Acid-activatable oxidative stress-inducing polysaccharide nanoparticles for anticancer therapy

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Abstract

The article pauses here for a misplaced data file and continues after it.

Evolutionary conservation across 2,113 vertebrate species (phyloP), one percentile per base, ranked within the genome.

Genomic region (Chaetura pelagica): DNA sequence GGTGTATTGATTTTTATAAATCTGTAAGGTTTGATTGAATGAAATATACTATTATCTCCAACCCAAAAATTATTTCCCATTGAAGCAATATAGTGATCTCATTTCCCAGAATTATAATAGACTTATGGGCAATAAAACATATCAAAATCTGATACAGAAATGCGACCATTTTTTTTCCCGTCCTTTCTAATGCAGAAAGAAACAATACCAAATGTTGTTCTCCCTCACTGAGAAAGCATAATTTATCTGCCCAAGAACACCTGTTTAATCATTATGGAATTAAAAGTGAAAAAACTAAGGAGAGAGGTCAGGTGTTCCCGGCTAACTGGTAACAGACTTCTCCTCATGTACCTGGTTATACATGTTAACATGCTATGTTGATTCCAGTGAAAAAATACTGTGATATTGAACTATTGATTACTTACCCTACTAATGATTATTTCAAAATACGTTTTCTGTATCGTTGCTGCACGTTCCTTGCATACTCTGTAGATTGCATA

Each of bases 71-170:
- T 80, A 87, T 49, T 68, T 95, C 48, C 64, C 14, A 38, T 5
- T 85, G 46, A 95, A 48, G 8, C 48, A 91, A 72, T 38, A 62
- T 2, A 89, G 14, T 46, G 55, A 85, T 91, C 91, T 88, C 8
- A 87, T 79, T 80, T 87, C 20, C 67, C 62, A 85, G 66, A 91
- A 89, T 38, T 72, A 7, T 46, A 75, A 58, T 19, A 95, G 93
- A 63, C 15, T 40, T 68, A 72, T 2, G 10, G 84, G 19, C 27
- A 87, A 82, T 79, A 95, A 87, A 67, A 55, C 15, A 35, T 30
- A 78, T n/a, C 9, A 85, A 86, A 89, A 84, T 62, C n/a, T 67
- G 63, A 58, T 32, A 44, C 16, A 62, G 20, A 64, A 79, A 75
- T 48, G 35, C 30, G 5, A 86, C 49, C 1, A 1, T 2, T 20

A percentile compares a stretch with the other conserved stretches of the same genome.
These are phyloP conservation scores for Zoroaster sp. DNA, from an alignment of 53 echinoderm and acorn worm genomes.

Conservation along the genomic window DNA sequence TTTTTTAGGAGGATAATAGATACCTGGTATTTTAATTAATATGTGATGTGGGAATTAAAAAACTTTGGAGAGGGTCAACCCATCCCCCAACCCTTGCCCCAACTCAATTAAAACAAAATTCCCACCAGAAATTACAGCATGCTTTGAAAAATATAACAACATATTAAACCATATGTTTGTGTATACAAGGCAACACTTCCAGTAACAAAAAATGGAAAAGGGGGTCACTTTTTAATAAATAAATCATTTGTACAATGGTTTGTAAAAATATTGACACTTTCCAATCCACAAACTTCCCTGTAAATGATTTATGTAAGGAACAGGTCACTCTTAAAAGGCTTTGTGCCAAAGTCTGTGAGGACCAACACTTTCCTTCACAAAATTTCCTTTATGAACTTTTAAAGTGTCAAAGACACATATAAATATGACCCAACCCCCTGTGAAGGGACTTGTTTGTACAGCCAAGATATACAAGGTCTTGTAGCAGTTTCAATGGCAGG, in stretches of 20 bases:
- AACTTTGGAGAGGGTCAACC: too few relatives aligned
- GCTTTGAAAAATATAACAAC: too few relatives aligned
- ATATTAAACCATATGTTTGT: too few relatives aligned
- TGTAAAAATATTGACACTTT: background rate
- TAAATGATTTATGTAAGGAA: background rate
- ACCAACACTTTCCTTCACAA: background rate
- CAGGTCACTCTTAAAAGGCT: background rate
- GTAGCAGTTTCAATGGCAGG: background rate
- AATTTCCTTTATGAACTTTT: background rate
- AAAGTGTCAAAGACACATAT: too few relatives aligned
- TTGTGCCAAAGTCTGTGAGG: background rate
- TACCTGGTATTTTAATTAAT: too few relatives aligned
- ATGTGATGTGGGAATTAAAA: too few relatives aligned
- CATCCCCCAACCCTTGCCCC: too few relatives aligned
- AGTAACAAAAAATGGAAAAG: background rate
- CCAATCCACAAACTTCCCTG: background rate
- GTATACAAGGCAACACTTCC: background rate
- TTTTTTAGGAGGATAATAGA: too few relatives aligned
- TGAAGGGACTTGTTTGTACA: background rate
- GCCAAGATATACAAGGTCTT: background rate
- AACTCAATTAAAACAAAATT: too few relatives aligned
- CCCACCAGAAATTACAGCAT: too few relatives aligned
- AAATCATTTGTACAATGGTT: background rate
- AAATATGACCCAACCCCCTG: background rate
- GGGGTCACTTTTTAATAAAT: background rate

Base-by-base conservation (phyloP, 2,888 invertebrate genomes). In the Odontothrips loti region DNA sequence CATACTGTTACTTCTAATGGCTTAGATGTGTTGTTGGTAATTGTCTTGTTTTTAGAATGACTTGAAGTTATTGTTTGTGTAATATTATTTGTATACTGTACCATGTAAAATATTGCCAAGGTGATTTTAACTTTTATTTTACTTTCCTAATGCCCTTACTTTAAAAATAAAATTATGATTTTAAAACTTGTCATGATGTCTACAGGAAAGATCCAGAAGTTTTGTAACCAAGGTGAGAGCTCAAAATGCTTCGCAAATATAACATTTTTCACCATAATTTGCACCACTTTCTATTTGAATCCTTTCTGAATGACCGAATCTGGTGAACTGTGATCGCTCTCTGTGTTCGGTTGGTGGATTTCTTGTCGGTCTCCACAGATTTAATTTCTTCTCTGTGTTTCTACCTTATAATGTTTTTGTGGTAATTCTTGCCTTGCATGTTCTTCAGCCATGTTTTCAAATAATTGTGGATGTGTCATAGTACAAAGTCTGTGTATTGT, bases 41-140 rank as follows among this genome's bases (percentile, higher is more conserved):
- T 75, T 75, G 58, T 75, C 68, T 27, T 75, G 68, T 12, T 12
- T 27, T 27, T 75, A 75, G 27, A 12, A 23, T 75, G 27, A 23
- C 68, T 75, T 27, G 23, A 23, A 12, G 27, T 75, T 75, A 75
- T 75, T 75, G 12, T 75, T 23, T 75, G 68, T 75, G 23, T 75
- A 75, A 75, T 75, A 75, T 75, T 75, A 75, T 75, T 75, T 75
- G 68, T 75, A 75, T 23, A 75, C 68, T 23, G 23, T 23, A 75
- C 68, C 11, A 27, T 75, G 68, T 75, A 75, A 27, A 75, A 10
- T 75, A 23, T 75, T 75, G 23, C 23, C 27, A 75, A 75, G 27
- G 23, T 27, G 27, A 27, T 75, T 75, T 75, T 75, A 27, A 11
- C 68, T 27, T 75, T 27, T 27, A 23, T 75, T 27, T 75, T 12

Drug delivery systems have been extensively developed to enhance the therapeutic efficacy of drugs by altering their pharmacokinetics and biodistribution. However, the use of high quantities of drug delivery systems can cause toxicity due to their poor metabolism and elimination. In this study, we developed polysaccharide-based drug delivery systems which exert potent therapeutic effects and could display synergistic therapeutic effects with drug payloads, leading to dose reduction. Cinnamaldehyde, a major component of cinnamon is known to induce anticancer activity by generating ROS (reactive oxygen species). We developed cinnamaldehyde-conjugated maltodextrin (CMD) as a polymeric prodrug of cinnamaldehyde and a drug carrier. Cinnamaldehyde was conjugated to the hydroxyl groups of maltodextrin via acid-cleavable acetal linkages, allowing facile formulation of nanoparticles and drug encapsulation. CMD nanoparticles induced acid-triggered ROS generation to induce apoptotic cell death. Camptothecin (CPT) was used as a model drug to investigate the potential of CMD nanoparticles as a drug carrier and also evaluate the synergistic anticancer effects with CMD nanoparticles. CPT-loaded CMD nanoparticles exhibited significantly higher anticancer activity than empty CMD nanoparticles and CPT alone in the study of mouse xenograft models, demonstrating the synergistic therapeutic effects of CMD with CPT. Taken together, we believe that CMD nanoparticles hold tremendous potential as a polymeric prodrug of cinnamaldehyde and a drug carrier in anticancer therapy.

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